Collector's Corner: Succumb to the allure of adult playthings

A disappointing auction of Corgi cars shouldn't put you off toys as an investment
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The Independent Online

Bonhams recently held a much publicised sale on behalf of Corgi the model car makers. The sale was of its archive of prototype and "number one" vehicles. Bearing in mind the seemingly never-ending rise in prices for collectable toys, you'd think big prices and rabid interest was the order of the day when they were sold. It wasn't.

The cars were mostly from the 1980s onwards, but their age isn't the main reason for why prices weren't higher – it was the fact that all of the cars were produced specifically as collectors' items. Corgi was one of the first companies to start producing limited edition toys specifically for collectors as it recognised the growing interest. The reasons why original toys are so collectable is because in good condition they are in short supply, as most were played with, and secondly, they have enormous nostalgia value. It appears that once we get to a certain point in life where we have a disposable income, we want to buy back the cars and toys we had as children, or perhaps wanted but didn't get. Cars produced specifically for collectors might be in limited editions, but by their nature, most of those models will survive in mint condition and there is no nostalgia factor.

"The sale didn't go as well as expected," admits Leigh Gotch, head of Bonhams' toy department. "It was a reflection of that market place. Collectors of these modern limited editions are very much the buyer who is going to buy directly from Corgi as they are produced, and it's a very different market place to the traditional toys which have a much stronger base. Traditional Corgi toys are doing very well at auction."

Indeed the top lot in the sale was for cars which haven't even been produced yet, which again reflects the retail side of this area. Somebody paid £5,760 for a number one of every car as they are produced during 2008, that's over 350 models so you are only talking about £16.50 per car! After that, the highest price paid was for a briefcase set of eight limited edition James Bond cars which made £1,260 – just £157 per car. For a single car, the highest price reached was £1,080 – for a James Bond DB5. Compare that to some of the top prices paid for standard issue original cars such as a mid 1960s Pop Art Mini, model no. 349 which reached £2,300, mint in box recently, and you can see where the focus of the market lies.

The traditional market is undoubtedly booming. "In our last couple of sales, prices have definitely rocketed," says Andrew Reed, cataloguer with Vectis Auctions. "They've probably gone up on quality mint boxed items as much 20 per cent in the past three to four months. So many new investors and people are happy to wait for something mint in box. A standard model might sell for £50 to £60, but a pristine mint one they will wait for and pay three or four times that for it. We had 150 lots of mint boxed Corgi last week and all went above estimate."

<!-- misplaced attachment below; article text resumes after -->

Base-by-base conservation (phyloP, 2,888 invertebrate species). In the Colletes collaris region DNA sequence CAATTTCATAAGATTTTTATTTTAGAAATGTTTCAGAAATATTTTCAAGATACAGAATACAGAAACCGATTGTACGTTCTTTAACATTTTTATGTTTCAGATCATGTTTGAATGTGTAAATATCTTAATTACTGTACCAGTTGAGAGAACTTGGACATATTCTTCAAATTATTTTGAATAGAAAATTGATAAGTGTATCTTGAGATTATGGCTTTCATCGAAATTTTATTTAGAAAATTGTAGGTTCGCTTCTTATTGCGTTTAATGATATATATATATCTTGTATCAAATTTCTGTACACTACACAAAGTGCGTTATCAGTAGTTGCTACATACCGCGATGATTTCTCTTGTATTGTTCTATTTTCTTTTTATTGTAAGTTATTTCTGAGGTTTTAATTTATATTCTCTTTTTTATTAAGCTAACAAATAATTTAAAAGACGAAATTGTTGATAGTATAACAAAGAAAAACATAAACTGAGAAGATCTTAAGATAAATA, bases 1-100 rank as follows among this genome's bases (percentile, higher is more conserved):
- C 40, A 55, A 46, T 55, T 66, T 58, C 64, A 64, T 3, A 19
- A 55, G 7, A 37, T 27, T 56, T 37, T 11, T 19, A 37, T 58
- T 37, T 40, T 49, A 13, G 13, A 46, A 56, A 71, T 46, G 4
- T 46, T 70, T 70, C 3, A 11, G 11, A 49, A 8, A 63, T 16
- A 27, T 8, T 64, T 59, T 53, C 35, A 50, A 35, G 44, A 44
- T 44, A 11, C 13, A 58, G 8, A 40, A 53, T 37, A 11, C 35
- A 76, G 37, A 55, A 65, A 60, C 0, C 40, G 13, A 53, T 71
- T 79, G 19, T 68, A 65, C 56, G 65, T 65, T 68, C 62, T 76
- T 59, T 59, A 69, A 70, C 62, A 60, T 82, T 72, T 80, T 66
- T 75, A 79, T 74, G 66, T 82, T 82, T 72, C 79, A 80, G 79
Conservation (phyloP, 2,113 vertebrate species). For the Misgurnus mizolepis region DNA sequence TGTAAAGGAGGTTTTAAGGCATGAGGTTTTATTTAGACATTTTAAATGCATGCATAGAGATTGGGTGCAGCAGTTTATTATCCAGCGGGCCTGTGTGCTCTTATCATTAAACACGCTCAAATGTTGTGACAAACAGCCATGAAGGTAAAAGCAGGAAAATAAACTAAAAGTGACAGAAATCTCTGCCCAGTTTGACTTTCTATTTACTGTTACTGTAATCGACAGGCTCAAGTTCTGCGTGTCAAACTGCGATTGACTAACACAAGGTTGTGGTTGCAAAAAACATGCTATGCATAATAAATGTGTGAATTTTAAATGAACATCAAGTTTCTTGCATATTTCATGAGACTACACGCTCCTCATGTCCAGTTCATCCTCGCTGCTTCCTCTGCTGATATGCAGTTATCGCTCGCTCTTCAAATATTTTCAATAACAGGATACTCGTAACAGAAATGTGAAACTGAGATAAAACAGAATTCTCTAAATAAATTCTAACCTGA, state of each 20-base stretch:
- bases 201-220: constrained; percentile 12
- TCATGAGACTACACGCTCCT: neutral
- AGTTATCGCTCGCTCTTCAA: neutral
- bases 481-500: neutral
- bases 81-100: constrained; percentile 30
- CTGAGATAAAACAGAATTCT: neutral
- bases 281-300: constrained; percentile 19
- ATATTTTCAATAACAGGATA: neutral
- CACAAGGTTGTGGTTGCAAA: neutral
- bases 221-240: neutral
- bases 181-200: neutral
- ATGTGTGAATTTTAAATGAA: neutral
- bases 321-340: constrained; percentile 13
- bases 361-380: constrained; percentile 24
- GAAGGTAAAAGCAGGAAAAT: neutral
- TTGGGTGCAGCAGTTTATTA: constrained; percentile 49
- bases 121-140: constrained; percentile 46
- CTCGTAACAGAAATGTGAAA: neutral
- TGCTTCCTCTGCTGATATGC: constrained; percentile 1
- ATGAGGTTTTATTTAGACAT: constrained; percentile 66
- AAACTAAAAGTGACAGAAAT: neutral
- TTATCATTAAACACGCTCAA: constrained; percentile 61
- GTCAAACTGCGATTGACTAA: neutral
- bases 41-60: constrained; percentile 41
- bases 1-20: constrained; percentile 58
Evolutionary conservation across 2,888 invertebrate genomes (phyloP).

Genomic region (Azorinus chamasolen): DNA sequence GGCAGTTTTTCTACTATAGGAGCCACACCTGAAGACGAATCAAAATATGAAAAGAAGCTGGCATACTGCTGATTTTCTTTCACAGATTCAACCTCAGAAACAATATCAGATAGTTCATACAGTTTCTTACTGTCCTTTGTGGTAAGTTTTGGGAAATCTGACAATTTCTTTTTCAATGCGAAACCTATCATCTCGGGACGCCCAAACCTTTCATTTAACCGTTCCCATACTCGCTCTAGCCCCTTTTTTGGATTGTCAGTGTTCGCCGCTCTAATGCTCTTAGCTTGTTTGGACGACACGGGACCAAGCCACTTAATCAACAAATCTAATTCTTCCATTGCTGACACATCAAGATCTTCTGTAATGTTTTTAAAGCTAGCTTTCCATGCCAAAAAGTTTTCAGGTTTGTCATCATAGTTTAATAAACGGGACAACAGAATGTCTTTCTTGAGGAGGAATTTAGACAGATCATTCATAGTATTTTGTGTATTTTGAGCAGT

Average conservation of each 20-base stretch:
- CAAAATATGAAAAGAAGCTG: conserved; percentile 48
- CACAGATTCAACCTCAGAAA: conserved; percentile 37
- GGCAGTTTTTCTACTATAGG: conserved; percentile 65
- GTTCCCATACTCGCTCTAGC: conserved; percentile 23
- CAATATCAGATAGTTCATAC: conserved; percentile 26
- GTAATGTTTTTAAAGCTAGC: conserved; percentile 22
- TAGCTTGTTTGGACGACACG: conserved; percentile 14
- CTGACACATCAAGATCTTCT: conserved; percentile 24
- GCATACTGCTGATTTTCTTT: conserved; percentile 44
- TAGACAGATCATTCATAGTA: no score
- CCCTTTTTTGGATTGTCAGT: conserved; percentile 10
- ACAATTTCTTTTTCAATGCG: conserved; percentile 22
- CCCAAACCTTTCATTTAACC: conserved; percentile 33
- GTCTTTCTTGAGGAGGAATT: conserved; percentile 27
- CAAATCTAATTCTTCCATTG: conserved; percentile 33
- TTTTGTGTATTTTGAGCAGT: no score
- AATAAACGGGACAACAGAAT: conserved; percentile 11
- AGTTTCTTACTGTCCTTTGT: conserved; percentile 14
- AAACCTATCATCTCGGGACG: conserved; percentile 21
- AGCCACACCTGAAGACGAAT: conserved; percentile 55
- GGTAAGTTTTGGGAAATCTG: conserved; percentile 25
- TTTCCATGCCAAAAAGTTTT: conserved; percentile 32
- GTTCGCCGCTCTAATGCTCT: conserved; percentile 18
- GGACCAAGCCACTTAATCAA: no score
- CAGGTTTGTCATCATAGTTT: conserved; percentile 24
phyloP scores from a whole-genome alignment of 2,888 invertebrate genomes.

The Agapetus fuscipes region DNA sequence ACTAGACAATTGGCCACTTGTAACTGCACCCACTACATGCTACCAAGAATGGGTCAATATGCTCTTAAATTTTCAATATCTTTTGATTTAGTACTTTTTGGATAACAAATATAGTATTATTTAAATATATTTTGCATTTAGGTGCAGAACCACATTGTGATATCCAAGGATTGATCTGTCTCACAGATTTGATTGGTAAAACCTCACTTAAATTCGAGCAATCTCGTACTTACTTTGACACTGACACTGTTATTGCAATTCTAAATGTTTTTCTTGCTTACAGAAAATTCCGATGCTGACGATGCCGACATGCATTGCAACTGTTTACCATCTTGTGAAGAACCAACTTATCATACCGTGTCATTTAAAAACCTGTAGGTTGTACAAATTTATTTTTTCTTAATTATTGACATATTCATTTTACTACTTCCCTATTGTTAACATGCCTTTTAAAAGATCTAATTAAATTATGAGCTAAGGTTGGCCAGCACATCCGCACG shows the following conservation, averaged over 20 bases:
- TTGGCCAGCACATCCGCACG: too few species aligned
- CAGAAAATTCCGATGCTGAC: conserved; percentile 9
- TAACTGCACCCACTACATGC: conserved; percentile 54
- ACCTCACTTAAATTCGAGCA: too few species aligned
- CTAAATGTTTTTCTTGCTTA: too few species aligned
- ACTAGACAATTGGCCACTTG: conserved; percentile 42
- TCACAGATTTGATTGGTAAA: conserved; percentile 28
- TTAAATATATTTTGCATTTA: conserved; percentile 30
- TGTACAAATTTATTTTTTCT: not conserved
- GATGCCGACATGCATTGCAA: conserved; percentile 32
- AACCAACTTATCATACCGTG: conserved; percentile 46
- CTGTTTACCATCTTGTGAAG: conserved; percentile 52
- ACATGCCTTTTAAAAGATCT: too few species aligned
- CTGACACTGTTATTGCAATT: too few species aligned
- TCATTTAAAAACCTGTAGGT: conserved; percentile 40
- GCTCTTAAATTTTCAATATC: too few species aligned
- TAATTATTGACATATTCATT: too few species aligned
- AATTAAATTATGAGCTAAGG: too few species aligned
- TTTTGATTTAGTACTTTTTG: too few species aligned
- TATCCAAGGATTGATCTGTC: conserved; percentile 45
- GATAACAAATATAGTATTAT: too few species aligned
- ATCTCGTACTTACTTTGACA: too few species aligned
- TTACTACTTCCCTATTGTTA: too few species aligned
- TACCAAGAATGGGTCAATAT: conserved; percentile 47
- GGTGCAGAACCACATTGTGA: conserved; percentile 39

Vectis's toy auctions are an indicator of just how big the toy collecting market has become. Just 10 years ago it had one building and a handful of staff, now it has eight massive warehouses and over 40 staff. It's one of the world's leading specialist toy auctioneers.

"Toys overall have taken an increase every year in the past 10 years," says Mr Reed. About 70 per cent of the toys they sell don't stay in the UK, but are bought throughout the world. But, from an investment point of view, can those prices keep on rising? The answer seems to be yes.

"We say 'can it keep on rising?' after every auction," says Mr Reed, "I think it can so long as the quality of the toys keeps coming in. The whole market is very strong and most importantly there are new collectors worldwide registering every month so there's more demand every single sale."

Within the booming market there are cycles. Ten years ago it was toys from the late 60s and early 70s which were getting collectable. Now it's the late 70s and early 80s. As the population ages, so the children of those decades grow up and become collectors. TV toys like Kojak and Starsky and Hutch are taking big jumps in price, but that's not the only current trend.

"Corgi are doing particularly well at present, but while TV toys remain buoyant, the biggest jumps are on the normal Corgi vehicles." Says Mr Reed. "Items like Bedford vans, commercial vehicles and standard cars are jumping in price the most. For example a model 409, Corgi Ford Zepher was selling for £110-£130 a year ago, those are now selling for between £240 to £300, or a model 151 red Lotus racing car is now £750, but a year ago you would have paid £400-£500." Not a bad return for a year.

Leigh Gotch at Bonhams agrees the market is strong. "I believe prices will at least stay steady, and for traditional toys they will continue to increase. Over the last 10 to 15 years we've found good examples do hold their value and increase over time. Lots of collectors would prefer to put their money into something like this rather than put it in the bank, at least you've got something to look at and you know your money is safe."

Ultimately none of us know how the market will go, but experience suggests that if you buy quality, and you choose original toys, not collectors' items, then you're probably making a very adult decision about some juvenile collectables.

Bonhams next sale is on 21 November (0870 027 3628; www.bonhams.com); the next Vectis sale is from 6-8 November (01642 750616; www.vectis.co.u)

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